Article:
The Elders, the debut exhibition at Tibor de Nagy (April 20–May 26, 2023) of the anonymous artist new.shiver, follows on the artist’s first, largely unheralded, similarly titled exhibition, New.shiver: The Elders, at Satchel Projects (April 21–May 22, 2022). After seeing this person’s posts on Instagram, exchanging a handful of brief messages, and seeing the actual paintings at Satchel Projects and, now, Tibor de Nagy, I am taken by the artist’s patience, which is not emphasized in the work. No overt signs of labor and struggle can be discerned in the exhibition’s 20 intimately scaled works — all between 4 x 5 and 11 x 14 inches, composed of different densities of paint — which have a tangential relationship to gestural abstraction.
When I began thinking about the history of oil painting and the different ways the labor of mark making has been considered historically — from the artist’s touch to the level of their craftsmanship to the time it takes to complete a piece — I realized how these works challenge long-held viewpoints about these considerations. Since the rise of Abstract Expressionism, labor and process — the act of putting down and scraping away paint — has gone from being highly regarded to almost completely dismissed. With the rise of Pop Art in the early 1960s, the art world began to devalue the handmade in favor of the machine-made, and has since gone on to valorize entrepreneurship and outsourcing, neatly joining aesthetic principles to capitalist agendas. Whether we’re looking at Andy Warhol, Richard Serra, Jeff Koons, or Richard Tuttle, the removal of the artist’s hand and the downplaying of artisanship are central to the mainstream narrative.
Both new.shiver and the paintings collectively titled The Elders subvert those long-held assumptions. According to the gallery press release:
Through a process of accretion the relief-like paintings give the sense that the works evolved over geological time, with atmospheric and physical forces at work. While continually evolving, the history of each painting is visible in its substructure. Undulating, earthly and smoldering colors accumulate until each painting is its own complex ecosystem. Time is an important factor in new.shiver’s work. These are long-process paintings, each work being returned to, and reworked, again and again. In the thickest paintings, each layer can take months or years to dry enough to work with again. The continuous interruption and unpredictable wait times suspend the painting’s trajectory …
That suspension, and the artist’s patience, are what make these paintings unique. Instead of aligning with the capitalist cliché about time-wasting, “it’s like watching paint dry,” the artist proceeds to do exactly that. “Sunder,” which measures 5 x 4 inches, is dated “early 2000s to 2023,” and others took years as well. Why did it take so long to make?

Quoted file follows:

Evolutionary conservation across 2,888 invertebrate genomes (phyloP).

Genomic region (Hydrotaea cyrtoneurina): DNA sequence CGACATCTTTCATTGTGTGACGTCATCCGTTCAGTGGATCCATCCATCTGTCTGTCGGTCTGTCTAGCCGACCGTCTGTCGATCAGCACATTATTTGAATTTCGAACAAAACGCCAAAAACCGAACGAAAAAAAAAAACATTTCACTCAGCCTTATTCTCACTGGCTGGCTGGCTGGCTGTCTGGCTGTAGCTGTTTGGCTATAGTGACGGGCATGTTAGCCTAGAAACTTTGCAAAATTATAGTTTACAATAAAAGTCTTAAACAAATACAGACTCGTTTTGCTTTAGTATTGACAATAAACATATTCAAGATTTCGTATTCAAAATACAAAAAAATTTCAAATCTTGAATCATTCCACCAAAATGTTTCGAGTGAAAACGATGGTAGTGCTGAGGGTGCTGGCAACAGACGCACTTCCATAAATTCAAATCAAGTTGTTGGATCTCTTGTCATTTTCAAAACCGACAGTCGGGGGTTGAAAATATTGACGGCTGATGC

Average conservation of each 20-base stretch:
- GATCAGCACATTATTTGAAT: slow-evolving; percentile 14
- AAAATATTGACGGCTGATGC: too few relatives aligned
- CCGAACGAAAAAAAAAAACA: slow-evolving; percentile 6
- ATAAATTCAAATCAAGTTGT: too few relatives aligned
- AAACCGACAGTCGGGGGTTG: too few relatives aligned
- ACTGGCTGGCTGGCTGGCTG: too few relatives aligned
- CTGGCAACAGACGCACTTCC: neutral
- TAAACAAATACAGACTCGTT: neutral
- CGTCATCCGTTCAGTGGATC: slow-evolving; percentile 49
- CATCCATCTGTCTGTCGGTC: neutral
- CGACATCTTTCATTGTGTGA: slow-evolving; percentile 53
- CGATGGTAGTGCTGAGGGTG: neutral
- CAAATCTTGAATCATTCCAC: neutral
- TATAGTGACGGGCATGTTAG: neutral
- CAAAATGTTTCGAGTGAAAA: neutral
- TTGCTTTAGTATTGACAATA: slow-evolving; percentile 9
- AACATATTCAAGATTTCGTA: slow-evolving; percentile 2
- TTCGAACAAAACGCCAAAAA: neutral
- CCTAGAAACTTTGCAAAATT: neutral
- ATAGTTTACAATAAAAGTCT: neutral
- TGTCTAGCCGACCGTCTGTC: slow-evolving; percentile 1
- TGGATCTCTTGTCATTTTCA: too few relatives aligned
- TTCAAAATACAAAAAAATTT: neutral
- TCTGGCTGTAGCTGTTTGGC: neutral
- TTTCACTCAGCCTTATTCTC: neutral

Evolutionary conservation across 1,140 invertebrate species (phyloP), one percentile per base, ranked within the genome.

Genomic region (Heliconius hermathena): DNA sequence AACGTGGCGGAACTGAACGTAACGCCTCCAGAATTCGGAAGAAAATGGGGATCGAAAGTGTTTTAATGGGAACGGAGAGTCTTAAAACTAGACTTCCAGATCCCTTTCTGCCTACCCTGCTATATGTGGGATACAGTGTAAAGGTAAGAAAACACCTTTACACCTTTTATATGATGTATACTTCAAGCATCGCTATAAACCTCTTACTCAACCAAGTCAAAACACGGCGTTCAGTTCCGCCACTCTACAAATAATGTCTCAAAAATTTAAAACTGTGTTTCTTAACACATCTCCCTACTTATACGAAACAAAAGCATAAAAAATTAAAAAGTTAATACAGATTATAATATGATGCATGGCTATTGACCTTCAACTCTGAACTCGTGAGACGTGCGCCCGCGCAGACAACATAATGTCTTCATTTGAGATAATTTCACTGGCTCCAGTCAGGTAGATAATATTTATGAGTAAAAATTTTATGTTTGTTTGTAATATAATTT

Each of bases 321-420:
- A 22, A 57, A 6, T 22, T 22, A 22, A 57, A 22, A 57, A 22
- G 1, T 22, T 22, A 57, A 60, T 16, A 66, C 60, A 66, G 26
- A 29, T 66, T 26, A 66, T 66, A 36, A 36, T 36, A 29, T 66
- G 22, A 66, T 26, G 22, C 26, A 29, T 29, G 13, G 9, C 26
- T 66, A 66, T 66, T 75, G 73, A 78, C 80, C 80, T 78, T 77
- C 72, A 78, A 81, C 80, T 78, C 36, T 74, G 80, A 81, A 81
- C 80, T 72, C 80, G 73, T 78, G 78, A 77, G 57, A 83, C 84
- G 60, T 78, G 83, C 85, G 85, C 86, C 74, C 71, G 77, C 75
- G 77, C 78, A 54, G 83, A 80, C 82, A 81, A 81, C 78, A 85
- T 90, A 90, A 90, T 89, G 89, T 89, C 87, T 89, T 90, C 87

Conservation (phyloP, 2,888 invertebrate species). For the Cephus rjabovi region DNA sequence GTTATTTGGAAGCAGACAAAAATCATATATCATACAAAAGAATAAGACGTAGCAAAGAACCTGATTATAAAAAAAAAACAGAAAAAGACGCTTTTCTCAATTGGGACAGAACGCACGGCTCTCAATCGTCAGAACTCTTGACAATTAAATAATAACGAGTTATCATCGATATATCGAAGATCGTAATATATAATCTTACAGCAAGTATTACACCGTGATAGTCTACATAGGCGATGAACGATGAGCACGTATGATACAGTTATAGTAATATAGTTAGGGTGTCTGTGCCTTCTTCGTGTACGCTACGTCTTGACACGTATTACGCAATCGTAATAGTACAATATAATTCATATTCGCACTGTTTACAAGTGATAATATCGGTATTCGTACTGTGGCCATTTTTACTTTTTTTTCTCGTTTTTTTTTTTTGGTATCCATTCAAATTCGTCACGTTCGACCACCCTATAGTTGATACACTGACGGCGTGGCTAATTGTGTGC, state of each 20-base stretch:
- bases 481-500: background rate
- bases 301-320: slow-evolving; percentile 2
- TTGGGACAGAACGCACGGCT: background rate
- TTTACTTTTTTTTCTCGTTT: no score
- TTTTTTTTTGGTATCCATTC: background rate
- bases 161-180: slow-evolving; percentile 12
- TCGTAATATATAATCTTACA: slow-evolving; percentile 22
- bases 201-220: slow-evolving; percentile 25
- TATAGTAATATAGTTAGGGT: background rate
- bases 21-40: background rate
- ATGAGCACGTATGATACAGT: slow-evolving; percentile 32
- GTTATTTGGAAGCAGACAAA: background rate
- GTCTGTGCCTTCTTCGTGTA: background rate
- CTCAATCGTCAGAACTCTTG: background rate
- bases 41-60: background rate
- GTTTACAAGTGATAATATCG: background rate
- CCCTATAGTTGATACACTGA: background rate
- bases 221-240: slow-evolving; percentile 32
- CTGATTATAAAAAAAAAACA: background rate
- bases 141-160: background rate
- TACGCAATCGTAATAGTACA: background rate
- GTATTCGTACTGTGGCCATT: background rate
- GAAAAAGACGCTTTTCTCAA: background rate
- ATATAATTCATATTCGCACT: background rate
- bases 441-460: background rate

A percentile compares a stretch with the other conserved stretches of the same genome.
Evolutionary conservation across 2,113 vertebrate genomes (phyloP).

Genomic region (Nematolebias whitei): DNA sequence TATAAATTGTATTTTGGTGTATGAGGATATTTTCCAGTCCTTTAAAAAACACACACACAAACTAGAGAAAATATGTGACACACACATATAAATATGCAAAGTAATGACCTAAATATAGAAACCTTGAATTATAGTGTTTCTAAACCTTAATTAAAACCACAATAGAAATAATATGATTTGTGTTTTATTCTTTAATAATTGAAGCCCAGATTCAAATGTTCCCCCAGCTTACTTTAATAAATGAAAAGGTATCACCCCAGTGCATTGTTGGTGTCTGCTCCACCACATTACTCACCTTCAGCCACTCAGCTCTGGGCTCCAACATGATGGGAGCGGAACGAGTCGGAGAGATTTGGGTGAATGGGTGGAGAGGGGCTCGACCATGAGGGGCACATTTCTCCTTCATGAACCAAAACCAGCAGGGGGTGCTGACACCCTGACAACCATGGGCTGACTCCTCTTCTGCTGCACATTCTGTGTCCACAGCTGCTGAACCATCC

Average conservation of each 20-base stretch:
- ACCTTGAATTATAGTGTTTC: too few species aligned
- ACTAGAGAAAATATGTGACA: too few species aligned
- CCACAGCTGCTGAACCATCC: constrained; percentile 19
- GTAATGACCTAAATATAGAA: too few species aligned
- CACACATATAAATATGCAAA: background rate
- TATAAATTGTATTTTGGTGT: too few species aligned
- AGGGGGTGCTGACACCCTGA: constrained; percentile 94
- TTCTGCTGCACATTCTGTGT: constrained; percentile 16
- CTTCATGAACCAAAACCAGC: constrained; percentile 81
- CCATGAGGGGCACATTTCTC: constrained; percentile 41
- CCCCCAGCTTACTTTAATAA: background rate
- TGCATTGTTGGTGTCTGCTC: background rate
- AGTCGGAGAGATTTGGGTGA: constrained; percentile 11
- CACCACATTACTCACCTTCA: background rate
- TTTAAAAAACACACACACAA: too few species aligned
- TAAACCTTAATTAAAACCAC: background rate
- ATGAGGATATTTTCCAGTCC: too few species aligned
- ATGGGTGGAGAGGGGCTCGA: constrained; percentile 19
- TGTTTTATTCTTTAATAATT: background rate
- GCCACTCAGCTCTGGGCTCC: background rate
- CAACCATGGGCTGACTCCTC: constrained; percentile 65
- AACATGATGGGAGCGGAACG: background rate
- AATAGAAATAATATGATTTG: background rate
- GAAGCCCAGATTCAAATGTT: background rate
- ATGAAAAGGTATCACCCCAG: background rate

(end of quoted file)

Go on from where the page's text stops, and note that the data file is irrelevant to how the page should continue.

The layered formations and thick, brushstroke-like sections of paint in “Sunder” suggest the earth’s strata. If two of Jackson Pollock’s legacies are “paint as paint” and “truth to materials,” new.shiver has pushed these in unexpected and challenging directions. In contrast to the speed and bravura often associated with gestural abstraction, new.shiver slows time in these works, and in doing so invites viewers to ponder how one might shape time passing. At the same time, the paintings’ discernible strata and distinctly shaped forms convey multiple facets of paint’s identity, from malleable to mineral-like. These works demonstrate that nothing is invincible.
An interplay between tonal and coloristic shifts as well as a bond between the optical and visceral are evident in the works, in their different marks, varying deposits of paint, and dissimilar combinations. The months and years it takes to make them are a celebration of time and its vagaries. The palette of blues, greens, browns, reds, and yellows evokes nature, while the sensuous materiality of the paint suggests that time’s pressure can be embraced. The topographic surfaces, with their malleable forms, convey a vulnerability that one rarely encounters in painting.
I was reminded of the work of Robert Ryman, who says, in Suzanne Hudson’s book Robert Ryman: Used Paint (2009):
I thought I would see what would happen. I wanted to see what the paint would do, how the brushes would work. This was the first step. I just played around. I had nothing really in mind to paint. I was just finding out how the paint worked, colors, thick and thin, the brushes, the surfaces.
The paintings of new.shiver have a similar openness and sense of discovery. The works are simultaneously serious and spirited. As beautiful concentrations of time, they propose another way of living in time, one that is inherently anticapitalist and in that regard is a rejection of the art world’s fixation with celebrity. Almost nothing is known about this anonymous artist’s identity. The intimate scale of the paintings, the time it takes to make them, for which it is crucial to let thick layers dry before adding more paint, and the refusal to use one’s identity as a platform — all of this further enhances a body of work that was a jubilation to discover.
The Elders continues at Tibor de Nagy Gallery (11 Rivington Street, Lower East Side, Manhattan) through May 26. The exhibition was organized by the gallery.